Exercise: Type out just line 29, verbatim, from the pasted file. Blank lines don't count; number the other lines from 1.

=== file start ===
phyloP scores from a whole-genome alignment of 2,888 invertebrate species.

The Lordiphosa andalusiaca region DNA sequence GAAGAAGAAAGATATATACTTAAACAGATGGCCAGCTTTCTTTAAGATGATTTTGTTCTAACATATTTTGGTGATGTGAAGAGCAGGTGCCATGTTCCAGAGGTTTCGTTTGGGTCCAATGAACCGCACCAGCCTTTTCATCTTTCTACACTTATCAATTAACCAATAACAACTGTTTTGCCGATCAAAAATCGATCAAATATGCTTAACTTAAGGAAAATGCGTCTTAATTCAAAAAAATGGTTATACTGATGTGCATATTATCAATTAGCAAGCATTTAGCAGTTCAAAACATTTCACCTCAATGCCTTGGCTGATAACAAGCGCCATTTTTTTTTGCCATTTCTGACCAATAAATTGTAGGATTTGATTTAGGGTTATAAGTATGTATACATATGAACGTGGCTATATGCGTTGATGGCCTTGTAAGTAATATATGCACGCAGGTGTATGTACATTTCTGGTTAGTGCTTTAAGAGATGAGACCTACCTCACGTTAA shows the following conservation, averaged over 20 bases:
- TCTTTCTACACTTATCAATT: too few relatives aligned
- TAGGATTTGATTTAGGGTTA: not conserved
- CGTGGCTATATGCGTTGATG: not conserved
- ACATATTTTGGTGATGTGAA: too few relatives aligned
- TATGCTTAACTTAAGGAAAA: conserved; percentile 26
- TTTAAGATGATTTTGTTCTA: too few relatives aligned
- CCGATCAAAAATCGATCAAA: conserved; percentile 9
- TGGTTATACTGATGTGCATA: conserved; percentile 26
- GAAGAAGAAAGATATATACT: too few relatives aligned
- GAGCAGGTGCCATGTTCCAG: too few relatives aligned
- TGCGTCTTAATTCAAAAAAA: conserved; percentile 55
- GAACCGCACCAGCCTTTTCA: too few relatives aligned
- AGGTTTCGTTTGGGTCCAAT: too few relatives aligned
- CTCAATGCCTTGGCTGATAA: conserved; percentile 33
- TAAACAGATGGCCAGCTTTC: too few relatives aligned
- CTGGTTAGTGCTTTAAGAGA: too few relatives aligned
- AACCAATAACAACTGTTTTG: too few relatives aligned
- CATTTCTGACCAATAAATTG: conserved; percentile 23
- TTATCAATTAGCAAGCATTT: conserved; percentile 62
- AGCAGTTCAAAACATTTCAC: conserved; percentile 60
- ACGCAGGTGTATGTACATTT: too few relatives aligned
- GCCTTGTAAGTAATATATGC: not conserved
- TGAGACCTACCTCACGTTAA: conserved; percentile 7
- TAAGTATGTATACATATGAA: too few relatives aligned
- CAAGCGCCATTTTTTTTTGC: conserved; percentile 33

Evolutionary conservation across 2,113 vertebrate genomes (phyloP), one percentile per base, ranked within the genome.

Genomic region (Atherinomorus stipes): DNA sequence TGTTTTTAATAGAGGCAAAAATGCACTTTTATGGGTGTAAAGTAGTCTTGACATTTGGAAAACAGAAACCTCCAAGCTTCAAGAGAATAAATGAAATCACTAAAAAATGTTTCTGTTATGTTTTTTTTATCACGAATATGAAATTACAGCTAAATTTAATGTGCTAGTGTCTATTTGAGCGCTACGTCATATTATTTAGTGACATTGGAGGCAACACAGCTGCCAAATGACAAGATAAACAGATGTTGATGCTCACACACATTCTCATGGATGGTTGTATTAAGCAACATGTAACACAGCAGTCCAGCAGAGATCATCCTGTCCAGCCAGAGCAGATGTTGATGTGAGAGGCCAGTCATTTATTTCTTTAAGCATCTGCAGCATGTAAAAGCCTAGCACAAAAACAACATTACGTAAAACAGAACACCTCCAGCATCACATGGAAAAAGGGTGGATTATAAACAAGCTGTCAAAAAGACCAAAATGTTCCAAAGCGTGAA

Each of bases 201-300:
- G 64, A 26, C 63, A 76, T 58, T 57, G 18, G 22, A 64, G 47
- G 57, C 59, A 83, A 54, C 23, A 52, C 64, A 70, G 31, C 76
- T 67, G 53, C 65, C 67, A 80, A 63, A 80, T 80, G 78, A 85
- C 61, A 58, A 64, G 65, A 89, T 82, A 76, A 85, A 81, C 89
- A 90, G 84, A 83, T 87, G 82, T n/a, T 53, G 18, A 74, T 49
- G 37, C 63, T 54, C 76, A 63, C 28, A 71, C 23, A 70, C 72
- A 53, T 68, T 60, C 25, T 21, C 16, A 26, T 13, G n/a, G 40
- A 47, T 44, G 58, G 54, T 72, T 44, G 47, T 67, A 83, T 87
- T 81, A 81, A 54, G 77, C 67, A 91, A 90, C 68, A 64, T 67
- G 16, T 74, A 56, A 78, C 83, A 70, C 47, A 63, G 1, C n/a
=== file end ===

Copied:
Genomic region (Atherinomorus stipes): DNA sequence TGTTTTTAATAGAGGCAAAAATGCACTTTTATGGGTGTAAAGTAGTCTTGACATTTGGAAAACAGAAACCTCCAAGCTTCAAGAGAATAAATGAAATCACTAAAAAATGTTTCTGTTATGTTTTTTTTATCACGAATATGAAATTACAGCTAAATTTAATGTGCTAGTGTCTATTTGAGCGCTACGTCATATTATTTAGTGACATTGGAGGCAACACAGCTGCCAAATGACAAGATAAACAGATGTTGATGCTCACACACATTCTCATGGATGGTTGTATTAAGCAACATGTAACACAGCAGTCCAGCAGAGATCATCCTGTCCAGCCAGAGCAGATGTTGATGTGAGAGGCCAGTCATTTATTTCTTTAAGCATCTGCAGCATGTAAAAGCCTAGCACAAAAACAACATTACGTAAAACAGAACACCTCCAGCATCACATGGAAAAAGGGTGGATTATAAACAAGCTGTCAAAAAGACCAAAATGTTCCAAAGCGTGAA